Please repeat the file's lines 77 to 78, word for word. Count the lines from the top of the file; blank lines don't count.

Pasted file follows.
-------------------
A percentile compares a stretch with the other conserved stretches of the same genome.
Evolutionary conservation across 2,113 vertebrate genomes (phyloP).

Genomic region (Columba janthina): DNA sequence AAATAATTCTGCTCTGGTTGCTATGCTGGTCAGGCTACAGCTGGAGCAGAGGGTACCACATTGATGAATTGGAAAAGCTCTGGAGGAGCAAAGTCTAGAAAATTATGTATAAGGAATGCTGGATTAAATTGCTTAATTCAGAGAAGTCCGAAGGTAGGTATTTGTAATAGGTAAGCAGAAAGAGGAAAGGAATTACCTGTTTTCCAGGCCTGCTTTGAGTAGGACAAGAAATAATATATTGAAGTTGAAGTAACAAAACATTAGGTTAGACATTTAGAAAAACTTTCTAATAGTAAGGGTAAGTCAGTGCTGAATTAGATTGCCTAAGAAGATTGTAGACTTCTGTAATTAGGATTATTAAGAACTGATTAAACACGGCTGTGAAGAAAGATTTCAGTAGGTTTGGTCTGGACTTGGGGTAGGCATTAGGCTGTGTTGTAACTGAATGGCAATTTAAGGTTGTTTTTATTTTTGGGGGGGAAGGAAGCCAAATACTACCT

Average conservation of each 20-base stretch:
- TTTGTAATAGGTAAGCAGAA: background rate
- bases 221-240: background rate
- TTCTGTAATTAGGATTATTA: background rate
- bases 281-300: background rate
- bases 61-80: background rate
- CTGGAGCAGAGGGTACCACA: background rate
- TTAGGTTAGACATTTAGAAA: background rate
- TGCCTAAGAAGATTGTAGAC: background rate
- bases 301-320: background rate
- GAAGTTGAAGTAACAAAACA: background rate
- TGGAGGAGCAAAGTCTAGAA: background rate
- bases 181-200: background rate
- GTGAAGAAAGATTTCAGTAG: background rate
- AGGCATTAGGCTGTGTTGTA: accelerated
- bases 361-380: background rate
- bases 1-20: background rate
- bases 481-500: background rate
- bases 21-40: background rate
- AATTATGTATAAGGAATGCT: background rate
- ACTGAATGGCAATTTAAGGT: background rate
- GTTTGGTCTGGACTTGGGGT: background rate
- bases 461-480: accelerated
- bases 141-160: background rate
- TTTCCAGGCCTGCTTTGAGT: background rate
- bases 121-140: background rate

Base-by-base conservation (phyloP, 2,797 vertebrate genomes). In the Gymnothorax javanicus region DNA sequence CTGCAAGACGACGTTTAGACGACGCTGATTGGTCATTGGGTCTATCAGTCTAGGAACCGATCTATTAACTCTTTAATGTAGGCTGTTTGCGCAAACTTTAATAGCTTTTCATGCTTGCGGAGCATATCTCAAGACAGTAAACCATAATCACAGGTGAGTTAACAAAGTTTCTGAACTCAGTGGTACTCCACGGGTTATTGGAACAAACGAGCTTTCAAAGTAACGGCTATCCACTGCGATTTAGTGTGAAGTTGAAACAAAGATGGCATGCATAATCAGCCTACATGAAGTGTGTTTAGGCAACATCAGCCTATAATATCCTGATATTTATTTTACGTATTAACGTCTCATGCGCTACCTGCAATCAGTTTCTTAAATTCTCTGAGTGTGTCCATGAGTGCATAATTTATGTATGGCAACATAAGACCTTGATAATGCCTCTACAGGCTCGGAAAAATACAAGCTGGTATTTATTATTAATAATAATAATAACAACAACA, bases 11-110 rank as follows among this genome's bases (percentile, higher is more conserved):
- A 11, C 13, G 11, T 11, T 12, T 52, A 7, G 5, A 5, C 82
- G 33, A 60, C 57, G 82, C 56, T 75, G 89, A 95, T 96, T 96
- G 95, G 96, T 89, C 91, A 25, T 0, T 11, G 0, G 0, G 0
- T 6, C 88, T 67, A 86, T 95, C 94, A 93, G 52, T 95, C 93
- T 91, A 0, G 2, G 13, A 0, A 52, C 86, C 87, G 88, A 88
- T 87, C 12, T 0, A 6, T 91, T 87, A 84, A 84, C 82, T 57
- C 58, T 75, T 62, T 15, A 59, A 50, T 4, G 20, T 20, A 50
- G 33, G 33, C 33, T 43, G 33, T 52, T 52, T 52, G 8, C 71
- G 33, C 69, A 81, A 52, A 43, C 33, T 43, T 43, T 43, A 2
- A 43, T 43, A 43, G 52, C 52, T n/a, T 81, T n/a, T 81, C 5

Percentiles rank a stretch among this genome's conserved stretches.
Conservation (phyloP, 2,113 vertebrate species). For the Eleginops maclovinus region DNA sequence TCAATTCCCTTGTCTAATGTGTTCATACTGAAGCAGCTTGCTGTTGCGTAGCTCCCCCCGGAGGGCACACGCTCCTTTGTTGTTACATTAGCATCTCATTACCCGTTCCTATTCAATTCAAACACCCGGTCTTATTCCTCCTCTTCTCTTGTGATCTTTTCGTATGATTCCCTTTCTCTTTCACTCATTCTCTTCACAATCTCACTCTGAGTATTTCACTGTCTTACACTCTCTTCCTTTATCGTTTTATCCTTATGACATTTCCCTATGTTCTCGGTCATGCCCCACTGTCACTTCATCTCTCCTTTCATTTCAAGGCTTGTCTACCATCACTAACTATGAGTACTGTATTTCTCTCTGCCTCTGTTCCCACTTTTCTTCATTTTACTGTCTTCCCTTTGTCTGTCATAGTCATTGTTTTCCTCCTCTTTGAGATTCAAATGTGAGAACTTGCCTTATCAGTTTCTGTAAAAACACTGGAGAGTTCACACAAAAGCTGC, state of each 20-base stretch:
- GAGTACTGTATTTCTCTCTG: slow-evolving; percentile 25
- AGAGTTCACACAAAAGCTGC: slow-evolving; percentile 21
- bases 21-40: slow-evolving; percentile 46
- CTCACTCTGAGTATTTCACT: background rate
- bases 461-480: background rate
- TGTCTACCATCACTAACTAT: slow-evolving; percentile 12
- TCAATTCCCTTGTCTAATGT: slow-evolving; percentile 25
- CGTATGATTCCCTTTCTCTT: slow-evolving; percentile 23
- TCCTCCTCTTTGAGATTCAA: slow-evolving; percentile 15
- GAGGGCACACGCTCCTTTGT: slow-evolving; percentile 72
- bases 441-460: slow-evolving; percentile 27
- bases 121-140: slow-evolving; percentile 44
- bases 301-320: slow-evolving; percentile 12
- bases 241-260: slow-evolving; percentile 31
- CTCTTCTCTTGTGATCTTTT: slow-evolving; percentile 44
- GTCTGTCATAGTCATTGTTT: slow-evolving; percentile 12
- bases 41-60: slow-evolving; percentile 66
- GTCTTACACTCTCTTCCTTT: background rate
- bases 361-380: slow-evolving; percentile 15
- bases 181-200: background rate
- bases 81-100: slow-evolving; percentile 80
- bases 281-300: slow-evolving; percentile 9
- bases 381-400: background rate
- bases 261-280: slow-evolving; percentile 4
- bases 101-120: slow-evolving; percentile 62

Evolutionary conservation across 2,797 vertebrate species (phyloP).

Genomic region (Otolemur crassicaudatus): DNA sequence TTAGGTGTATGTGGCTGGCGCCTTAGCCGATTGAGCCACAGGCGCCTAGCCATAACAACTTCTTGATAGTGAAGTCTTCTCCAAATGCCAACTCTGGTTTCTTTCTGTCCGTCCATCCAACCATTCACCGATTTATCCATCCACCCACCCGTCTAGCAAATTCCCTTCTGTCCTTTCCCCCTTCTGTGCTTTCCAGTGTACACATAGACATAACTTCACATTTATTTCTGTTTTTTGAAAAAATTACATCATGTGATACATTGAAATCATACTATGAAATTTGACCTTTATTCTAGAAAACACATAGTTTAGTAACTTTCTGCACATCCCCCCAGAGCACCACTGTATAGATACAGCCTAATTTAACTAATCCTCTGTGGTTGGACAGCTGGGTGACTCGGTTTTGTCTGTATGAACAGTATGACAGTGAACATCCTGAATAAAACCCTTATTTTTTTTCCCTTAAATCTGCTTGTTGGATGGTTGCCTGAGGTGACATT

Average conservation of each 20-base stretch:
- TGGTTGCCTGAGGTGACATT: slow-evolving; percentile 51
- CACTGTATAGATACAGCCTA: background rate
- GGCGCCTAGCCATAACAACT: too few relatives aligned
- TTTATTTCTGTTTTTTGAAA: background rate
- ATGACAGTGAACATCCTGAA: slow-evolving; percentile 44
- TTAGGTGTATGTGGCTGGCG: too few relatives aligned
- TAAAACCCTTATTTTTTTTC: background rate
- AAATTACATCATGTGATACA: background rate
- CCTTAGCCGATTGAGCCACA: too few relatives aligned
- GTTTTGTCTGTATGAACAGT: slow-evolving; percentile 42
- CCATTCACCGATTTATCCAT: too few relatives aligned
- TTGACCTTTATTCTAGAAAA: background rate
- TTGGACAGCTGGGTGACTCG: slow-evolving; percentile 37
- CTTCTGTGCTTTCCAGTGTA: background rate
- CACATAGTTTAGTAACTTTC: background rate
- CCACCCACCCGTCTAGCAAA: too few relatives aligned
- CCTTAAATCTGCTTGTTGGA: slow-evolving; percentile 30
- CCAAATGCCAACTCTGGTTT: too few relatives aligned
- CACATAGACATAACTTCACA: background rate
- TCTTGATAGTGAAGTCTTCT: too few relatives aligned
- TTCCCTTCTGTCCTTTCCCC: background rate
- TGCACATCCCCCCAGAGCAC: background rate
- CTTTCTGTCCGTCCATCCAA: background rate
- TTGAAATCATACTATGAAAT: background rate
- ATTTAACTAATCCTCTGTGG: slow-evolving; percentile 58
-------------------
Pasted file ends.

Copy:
- TAAAACCCTTATTTTTTTTC: background rate
- AAATTACATCATGTGATACA: background rate